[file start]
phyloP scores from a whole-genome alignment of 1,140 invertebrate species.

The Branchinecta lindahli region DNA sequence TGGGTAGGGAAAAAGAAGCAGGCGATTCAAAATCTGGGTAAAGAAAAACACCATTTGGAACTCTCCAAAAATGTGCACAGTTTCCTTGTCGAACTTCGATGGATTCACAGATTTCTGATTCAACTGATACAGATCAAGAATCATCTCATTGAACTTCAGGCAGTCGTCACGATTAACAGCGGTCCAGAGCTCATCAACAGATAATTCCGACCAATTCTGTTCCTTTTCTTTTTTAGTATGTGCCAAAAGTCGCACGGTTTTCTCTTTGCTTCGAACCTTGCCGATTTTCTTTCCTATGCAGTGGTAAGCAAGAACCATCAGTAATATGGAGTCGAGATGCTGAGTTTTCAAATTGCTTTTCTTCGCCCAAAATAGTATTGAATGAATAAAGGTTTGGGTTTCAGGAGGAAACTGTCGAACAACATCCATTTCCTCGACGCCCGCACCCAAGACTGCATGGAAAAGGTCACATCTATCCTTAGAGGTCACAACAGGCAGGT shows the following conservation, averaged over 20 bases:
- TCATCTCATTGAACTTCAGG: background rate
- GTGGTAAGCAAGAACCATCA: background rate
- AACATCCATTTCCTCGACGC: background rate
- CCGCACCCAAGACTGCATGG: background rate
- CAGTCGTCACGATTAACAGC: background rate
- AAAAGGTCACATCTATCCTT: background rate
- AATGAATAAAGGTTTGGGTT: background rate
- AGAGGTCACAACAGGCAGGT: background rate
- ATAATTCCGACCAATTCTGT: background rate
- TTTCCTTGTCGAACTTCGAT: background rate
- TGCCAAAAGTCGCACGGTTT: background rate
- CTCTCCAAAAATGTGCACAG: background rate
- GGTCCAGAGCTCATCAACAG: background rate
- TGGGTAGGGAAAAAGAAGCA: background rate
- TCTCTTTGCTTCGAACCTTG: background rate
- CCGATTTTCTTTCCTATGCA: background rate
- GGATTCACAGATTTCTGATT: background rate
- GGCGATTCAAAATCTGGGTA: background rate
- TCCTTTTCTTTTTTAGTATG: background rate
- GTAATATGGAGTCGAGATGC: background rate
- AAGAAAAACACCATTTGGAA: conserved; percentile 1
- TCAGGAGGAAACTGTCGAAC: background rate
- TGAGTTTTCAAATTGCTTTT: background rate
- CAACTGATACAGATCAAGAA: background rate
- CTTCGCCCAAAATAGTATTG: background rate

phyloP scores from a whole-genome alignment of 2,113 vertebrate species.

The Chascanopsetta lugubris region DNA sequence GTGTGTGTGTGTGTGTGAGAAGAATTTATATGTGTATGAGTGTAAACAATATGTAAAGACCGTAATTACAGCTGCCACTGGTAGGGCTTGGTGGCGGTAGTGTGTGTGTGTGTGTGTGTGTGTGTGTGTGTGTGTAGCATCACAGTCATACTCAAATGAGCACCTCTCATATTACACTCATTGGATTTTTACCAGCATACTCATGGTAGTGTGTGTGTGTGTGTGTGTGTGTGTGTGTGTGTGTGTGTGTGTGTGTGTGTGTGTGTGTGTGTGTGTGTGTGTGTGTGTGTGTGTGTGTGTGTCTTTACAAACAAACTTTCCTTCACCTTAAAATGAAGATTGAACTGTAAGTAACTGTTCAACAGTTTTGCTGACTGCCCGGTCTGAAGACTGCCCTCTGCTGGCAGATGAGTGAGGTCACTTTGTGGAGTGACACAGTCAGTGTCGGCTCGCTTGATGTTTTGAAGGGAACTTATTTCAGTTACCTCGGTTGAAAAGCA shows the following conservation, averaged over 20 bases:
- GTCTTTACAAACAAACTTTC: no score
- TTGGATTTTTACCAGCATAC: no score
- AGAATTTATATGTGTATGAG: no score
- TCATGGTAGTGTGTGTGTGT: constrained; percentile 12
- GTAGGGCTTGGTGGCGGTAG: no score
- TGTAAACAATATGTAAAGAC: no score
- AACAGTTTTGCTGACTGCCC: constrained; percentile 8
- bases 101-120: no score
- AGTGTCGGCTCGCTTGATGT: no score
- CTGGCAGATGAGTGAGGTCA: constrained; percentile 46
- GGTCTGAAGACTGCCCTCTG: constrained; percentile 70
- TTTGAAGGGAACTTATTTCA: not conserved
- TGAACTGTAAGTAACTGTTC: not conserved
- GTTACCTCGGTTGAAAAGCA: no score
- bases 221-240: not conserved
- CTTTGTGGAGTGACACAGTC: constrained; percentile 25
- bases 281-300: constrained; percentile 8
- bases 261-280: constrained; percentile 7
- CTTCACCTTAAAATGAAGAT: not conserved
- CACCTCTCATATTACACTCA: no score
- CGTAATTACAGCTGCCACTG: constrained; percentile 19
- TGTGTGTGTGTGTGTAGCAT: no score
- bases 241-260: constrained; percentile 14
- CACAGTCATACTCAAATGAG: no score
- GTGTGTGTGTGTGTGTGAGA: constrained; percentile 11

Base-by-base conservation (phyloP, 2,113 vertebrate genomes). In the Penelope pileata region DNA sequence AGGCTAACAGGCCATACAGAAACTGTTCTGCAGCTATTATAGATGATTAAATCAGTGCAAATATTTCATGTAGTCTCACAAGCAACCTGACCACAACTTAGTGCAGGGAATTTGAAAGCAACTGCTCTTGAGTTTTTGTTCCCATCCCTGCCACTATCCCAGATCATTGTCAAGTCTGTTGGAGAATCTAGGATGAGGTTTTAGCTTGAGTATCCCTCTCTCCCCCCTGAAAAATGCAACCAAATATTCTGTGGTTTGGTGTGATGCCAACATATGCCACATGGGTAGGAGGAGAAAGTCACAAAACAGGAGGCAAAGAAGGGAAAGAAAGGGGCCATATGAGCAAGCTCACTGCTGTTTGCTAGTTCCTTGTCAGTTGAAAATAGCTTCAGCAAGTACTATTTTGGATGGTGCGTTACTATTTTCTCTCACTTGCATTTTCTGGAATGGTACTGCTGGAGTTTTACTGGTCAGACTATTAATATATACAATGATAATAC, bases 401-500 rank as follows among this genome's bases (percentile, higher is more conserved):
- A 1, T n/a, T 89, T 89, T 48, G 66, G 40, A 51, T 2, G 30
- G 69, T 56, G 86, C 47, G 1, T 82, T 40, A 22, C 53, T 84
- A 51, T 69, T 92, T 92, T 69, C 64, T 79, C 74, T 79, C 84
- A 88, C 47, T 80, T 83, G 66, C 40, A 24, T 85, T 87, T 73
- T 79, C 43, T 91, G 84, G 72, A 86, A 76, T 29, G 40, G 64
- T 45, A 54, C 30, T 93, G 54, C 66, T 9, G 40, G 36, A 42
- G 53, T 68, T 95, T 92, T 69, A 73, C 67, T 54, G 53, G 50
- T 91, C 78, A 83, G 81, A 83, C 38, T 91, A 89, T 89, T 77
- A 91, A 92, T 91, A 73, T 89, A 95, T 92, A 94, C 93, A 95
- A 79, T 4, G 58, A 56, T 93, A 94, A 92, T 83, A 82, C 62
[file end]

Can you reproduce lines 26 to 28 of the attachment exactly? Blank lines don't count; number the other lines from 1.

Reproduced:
- CAACTGATACAGATCAAGAA: background rate
- CTTCGCCCAAAATAGTATTG: background rate

phyloP scores from a whole-genome alignment of 2,113 vertebrate species.